Hugging the borders of northeastern Oregon and western Idaho, this national showcase holds 652,488 acres of beauty and adventure, where you can let your senses run as wild as the landscape. The deepest river gorge in North America Scenic vistas that rival any on the continent. World-class whitewater boating. Spectacular mountain peaks. Vast reaches of remote wilderness for hiking or horseback riding. Diverse and abundant wildlife. Artifacts from prehistoric tribes and rustic remains of early miners and settlers...Hells Canyon National Recreation Area truly offers something for everyone, and much to remember. We know you will enjoy Hells Canyon National Recreation Area as a very special place whether you choose to explore by Horse or Hiking. Let us help you Pack you into Hells Canyon.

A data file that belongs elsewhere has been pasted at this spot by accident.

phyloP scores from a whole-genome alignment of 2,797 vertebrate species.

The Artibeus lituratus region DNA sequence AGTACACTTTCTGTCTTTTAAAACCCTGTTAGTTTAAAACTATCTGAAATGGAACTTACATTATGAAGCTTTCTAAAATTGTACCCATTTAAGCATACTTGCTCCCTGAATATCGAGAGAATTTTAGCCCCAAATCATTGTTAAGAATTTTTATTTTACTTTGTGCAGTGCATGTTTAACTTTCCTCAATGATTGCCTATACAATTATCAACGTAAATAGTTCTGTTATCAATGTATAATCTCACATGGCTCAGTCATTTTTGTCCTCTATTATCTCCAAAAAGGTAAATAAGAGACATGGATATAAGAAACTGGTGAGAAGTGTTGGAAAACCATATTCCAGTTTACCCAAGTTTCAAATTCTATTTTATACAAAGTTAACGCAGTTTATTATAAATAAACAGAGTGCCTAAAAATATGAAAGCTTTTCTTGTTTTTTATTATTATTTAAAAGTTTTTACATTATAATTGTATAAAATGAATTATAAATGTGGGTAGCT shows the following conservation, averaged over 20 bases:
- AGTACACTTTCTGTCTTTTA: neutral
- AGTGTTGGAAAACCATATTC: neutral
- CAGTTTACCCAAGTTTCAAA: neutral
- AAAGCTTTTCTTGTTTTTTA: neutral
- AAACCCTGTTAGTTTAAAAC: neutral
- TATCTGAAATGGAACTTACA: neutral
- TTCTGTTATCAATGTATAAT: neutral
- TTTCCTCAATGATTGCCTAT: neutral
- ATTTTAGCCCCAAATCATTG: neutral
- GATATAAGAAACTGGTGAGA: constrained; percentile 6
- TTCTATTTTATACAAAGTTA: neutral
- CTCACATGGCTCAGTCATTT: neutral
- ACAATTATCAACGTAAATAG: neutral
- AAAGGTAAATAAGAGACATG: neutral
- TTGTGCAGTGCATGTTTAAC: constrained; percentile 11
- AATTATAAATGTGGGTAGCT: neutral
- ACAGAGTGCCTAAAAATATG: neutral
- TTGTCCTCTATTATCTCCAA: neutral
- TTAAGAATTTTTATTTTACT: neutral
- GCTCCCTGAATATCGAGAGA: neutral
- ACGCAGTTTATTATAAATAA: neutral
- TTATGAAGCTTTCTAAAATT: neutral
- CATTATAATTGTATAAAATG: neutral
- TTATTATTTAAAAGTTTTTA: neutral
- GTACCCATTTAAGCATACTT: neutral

Welcome to the Hells Canyon National Recreation Area managed by the Wallowa-Whitman National Forest.
Federal Regulations (36 CFR 261.18) for National Forest Wilderness
The following are prohibited in a National Forest Wilderness:
(a) Possessing or using a motor vehicle, motorboat or motorized equipment except as authorized by Federal Law or regulation.(b) Possessing or using a hang glider or bicycle.(c) Landing of aircraft, or dropping or picking up of any material, supplies, or person by means of aircraft, including a helicopter.
Note: Other regulations that also apply to wilderness areas can be found in the 36 CFR sections 261. This also includes drones & unmanned aircraft.
Forest Orders for All Wallowa-Whitman National Forest Wilderness areas.
The following are prohibited in all Wallowa-Whitman National Forest Wilderness: